Abstract 986: Vitamin E Reduces Cardiovascular Disease in Individuals With Diabetes Mellitus and the Haptoglobin 2–2 Genotype
Background. Individuals with both Diabetes Mellitus (DM) and the Haptoglobin (Hp) 2–2 genotype are at increased risk of cardiovascular disease. As the antioxidant function of the Hp 2–2 protein is impaired we sought to test the pharmacogenomic hypothesis that antioxidant vitamin E supplementation would provide cardiovascular protection to Hp 2–2 DM individuals.
Methods. We determined the Hp genotype on DM participants from two trials (HOPE and ICARE) and assessed the effect of vitamin E by Hp genotype on their common prespecified outcome, the composite of stroke, myocardial infarction and cardiovascular death. Data was analyzed with a fixed-effect model. These results were input into a simulation model, the Evidence Based Medicine Integrator, in order to estimate their long term implications in a real-world population from Kaiser Permanente.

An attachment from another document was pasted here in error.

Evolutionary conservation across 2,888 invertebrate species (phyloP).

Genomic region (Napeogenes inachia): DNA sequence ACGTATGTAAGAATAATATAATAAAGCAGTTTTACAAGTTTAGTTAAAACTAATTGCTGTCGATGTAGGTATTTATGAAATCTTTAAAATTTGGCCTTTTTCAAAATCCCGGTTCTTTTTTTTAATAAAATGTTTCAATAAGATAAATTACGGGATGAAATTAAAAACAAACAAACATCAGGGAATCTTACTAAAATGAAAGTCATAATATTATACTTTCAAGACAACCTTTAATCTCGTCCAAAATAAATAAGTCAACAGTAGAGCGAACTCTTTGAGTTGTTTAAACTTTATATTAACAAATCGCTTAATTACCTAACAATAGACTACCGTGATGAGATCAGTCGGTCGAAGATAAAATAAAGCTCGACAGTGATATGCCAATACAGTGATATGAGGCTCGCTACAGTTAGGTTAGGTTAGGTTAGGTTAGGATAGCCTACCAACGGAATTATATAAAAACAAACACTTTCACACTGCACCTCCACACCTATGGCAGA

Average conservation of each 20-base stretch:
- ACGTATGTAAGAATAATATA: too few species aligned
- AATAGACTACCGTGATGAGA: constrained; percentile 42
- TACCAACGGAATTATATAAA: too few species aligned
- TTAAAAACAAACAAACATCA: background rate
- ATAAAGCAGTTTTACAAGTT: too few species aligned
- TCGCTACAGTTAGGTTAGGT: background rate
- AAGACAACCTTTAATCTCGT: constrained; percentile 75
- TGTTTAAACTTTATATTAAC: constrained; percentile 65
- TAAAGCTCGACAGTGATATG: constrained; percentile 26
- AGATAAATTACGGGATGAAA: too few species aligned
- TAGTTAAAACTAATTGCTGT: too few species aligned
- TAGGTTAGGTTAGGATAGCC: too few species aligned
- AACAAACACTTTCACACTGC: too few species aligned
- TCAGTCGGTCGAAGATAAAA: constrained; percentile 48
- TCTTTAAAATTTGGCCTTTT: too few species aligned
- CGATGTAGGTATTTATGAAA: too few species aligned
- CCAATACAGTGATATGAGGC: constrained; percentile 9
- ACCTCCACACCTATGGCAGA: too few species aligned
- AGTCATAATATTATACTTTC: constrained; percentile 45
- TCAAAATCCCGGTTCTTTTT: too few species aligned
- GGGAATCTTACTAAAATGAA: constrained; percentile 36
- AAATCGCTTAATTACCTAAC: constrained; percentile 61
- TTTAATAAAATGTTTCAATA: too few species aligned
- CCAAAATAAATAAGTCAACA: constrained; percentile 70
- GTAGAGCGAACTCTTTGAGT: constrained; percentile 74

Results. Meta-analysis of the three trials demonstrated a significant overall reduction in the composite endpoint in Hp 2–2 DM individuals with vitamin E (odds ratio 0.58 (95% CI 0.40 – 0.86) p=0.006). There was a statistically significant interaction between the Hp genotype and vitamin E on the composite endpoint. In these trials, Hp typing of 31 DM individuals and treating with vitamin E those with the Hp 2–2 prevented one myocardial infarct, stroke or cardiovascular death. Lifelong administration of vitamin E to Hp 2–2 DM individuals in the Kaiser population would increase their life expectancy by approximately three years.
Conclusions. A pharmacogenomic strategy of screening DM individuals for the Hp genotype and treating those with Hp 2–2 with vitamin E appears to be highly clinically effective.